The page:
Abstract: WITHDRAWN: The Risk of Arrest Among Young People Placed in Congregate Care (Society for Social Work and Research 26th Annual Conference - Social Work Science for Racial, Social, and Political Justice)

WITHDRAWN: The Risk of Arrest Among Young People Placed in Congregate Care

Sunday, January 16, 2022
Marquis BR Salon 12, ML 2 (Marriott Marquis Washington, DC)
* noted as presenting author
John Prindle, PhD, Research Faculty, University of Southern California, Los Angeles, CA
Andrea Eastman, PhD, Research Assistant Professor, University of Southern California, Los Angeles, CA
Jacquelyn McCroskey, DSW, Professor, University of Southern California, CA
Emily Putnam-Hornstein, PhD, John A. Tate Distinguished Professor for Children in Need, University of North Carolina at Chapel Hill, Chapel Hill, NC
Introduction. Adolescents who have been placed by Child Protective Services (CPS) in congregate care placements are at increased risk of a range of deleterious outcomes compared to adolescents living in other out-of-home CPS placements (i.e. kinship or foster care). Adolescents placed in congregate care versus other placements have increased risk of juvenile justice involvement. Little research has focused on the risk of juvenile justice involvement related to the timing of out-of-home placement in congregate care. The current study seeks to unpack the relationship between placement type and juvenile justice involvement among a population of adolescents who have been in congregate care.

Methods. Statewide CPS records from California’s Child Welfare Services Case Management System (CWS/CMS) were used to identify all adolescents between ages 13 and 18 who had spent at least one week in congregate care in years 2014 and 2015 (n=5,397). These were linked to records from the California Department of Justice’s Automated Criminal History System (ACHS), which documented all individuals arrested and booked in California between years 2014 and 2015. After cleaning and coding both ACHS and CWS/CMS data, records were probabilistically matched at the person-level using a combination of unique (i.e., Social Security Number) and non-unique (i.e., first name, middle name, last name, date of birth) identifiers common to both systems. Permissions to access records fell under data-use and research agreements between the University of Southern California, the California Departments of Social Services and Justice.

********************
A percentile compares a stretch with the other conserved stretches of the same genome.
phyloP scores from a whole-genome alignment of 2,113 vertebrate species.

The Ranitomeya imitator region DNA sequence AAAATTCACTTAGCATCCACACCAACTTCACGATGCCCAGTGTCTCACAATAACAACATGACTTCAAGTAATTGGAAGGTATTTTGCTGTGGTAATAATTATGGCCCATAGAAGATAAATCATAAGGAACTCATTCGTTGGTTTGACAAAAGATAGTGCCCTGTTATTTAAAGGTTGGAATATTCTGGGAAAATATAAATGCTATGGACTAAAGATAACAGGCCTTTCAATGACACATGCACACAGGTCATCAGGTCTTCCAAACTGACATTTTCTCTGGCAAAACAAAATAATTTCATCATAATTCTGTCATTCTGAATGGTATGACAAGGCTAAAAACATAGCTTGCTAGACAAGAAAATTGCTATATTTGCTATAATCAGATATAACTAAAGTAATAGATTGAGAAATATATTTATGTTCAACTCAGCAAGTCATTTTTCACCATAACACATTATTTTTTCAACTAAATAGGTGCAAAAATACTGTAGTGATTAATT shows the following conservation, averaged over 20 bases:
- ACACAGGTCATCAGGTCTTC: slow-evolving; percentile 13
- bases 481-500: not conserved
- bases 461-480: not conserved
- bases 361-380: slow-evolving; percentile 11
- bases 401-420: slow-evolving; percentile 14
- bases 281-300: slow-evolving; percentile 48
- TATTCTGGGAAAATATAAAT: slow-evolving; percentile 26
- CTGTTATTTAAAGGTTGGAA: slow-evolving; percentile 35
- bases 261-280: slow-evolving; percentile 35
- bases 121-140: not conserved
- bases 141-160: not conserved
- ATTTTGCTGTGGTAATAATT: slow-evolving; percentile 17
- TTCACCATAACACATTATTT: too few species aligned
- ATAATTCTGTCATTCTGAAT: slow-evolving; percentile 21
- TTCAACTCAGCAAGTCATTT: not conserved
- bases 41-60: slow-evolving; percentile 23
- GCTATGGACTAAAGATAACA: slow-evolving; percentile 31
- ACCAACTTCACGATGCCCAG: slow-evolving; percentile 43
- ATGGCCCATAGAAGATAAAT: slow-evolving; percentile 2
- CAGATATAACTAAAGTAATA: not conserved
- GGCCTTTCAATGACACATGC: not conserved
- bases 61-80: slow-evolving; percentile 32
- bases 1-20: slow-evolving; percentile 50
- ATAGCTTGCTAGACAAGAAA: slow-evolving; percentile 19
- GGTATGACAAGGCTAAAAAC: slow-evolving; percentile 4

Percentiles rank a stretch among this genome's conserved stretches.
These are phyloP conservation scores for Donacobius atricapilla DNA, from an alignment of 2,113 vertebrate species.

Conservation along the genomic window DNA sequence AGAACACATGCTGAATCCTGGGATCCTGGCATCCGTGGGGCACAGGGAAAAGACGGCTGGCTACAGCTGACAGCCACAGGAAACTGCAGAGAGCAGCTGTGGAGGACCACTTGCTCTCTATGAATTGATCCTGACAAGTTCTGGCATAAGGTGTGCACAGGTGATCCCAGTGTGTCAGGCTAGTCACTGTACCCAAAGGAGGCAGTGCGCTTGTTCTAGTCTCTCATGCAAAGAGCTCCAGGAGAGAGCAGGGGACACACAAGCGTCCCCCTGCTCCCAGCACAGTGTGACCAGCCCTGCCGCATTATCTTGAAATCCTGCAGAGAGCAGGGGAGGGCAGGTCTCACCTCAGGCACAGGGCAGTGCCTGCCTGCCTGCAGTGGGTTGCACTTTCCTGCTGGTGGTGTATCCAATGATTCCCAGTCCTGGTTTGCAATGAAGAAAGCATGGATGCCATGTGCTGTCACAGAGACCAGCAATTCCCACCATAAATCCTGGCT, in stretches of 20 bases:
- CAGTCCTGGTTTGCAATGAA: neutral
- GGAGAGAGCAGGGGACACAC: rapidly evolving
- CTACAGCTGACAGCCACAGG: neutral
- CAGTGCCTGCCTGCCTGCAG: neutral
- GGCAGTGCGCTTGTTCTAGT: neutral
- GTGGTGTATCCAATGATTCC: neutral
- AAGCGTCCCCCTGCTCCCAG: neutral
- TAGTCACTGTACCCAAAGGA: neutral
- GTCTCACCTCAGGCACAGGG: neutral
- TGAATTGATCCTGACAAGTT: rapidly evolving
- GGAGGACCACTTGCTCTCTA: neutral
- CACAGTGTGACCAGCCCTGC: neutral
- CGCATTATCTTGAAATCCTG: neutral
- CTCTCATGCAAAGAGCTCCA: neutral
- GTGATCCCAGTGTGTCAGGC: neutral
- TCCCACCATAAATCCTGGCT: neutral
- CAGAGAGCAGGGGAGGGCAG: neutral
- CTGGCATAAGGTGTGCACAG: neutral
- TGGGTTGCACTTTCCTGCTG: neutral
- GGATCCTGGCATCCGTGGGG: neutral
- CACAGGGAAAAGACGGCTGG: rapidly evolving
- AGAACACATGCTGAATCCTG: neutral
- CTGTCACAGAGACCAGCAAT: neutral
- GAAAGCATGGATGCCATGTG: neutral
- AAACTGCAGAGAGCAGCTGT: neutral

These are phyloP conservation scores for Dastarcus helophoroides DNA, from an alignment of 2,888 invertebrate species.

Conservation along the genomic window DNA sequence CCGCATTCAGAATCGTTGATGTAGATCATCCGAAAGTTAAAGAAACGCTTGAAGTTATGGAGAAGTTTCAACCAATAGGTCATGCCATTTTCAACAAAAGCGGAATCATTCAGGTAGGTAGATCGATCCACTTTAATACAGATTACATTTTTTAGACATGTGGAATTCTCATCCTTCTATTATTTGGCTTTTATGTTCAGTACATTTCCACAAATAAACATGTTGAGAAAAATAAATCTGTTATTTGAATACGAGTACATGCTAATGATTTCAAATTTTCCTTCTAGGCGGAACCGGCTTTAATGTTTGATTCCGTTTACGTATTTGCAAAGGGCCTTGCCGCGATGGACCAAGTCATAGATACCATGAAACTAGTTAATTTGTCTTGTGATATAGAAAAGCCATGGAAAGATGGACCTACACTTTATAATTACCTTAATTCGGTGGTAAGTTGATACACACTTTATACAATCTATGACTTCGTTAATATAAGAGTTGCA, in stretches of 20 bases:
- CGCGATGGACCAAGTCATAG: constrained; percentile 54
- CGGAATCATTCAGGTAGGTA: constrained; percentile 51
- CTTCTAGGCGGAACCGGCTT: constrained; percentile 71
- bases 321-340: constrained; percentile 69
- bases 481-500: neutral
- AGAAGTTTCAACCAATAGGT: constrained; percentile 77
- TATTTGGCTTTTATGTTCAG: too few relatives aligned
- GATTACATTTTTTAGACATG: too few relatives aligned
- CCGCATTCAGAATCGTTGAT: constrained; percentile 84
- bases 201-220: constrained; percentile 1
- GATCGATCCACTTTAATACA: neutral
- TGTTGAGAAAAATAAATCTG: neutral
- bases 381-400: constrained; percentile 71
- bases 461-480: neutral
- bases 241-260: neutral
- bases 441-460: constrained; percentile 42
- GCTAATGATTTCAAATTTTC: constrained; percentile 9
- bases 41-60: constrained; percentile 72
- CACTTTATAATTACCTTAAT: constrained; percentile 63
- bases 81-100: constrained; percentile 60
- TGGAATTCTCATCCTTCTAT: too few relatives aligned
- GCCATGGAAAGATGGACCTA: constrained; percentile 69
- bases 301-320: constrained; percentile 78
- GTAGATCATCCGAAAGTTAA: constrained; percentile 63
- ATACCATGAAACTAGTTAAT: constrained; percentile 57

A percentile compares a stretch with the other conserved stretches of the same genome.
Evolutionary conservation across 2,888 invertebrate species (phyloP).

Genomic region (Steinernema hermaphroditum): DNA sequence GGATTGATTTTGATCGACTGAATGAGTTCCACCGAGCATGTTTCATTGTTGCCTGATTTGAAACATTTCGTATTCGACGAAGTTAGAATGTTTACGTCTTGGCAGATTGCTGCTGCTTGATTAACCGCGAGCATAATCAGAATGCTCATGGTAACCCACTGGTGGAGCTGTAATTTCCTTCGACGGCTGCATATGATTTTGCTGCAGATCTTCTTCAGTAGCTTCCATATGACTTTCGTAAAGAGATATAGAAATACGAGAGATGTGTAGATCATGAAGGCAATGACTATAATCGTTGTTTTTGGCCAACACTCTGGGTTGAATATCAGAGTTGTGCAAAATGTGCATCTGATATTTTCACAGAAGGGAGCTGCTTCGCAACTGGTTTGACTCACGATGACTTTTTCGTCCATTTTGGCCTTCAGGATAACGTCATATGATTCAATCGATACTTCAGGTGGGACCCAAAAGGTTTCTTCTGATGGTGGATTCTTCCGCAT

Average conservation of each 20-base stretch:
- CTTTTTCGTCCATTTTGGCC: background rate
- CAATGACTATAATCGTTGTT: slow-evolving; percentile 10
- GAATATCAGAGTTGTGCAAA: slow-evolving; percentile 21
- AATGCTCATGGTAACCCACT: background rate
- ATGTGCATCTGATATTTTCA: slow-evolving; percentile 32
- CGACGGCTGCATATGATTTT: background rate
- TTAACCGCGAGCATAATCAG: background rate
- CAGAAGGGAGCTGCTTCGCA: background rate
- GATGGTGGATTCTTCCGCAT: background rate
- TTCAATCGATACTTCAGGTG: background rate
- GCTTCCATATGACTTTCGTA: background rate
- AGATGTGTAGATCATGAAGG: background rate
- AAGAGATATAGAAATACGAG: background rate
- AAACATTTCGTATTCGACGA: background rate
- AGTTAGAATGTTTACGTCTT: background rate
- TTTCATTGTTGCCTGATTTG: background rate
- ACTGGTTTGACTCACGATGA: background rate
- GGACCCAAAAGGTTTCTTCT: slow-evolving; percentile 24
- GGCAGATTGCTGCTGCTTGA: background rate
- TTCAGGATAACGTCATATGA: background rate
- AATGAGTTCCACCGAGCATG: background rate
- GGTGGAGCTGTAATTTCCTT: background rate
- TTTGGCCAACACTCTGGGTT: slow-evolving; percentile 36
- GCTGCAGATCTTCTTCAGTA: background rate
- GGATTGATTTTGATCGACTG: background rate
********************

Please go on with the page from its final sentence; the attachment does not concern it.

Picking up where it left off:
Analysis. Differences in demographics and types of placements were examined for adolescents who were arrested and those who were not arrested using χ2 tests. We then fit survival models. Estimates are reported as hazard ratios (HRs) with corresponding 95% confidence intervals (95% CI). The proportional hazard assumption was evaluated based on Schoenfeld residuals. All analyses were conducted using the Stata statistical package version 17.

Results. More than half (58.3%) of adolescents had experienced a single placement type, congregate care, while 12.8% of adolescents who had experienced a congregate care placement had also placed in a kin/relative home and 16.0% had experienced foster care placement. Overall, 6.9% of adolescents experiencing congregate care placement were arrested during the window of observation. A higher risk was estimated for those still in congregate care compared to adolescents who exited care to reunification or permanent placement (HR: 2.53, 95% CI: p<.001). Risk of arrest was greatest for adolescents leaving care without permission (HR: 4.76, 95% CI: 2.64, 1.26, p<.001) compared to adolescents exiting care to reunification or permanent placement.

Conclusions and Implications. While congregate care placements may be necessary to meet the needs of individual adolescents for a limited time, longer term use can also be associated with increased likelihood of arrest. Reducing the risk of arrests for adolescents in congregate care is a critically important goal for policy and practice. Identifying ways to rethink guidelines pertaining to leaving care without permission from CPS congregate care placements may reduce the risk of arrest among adolescents.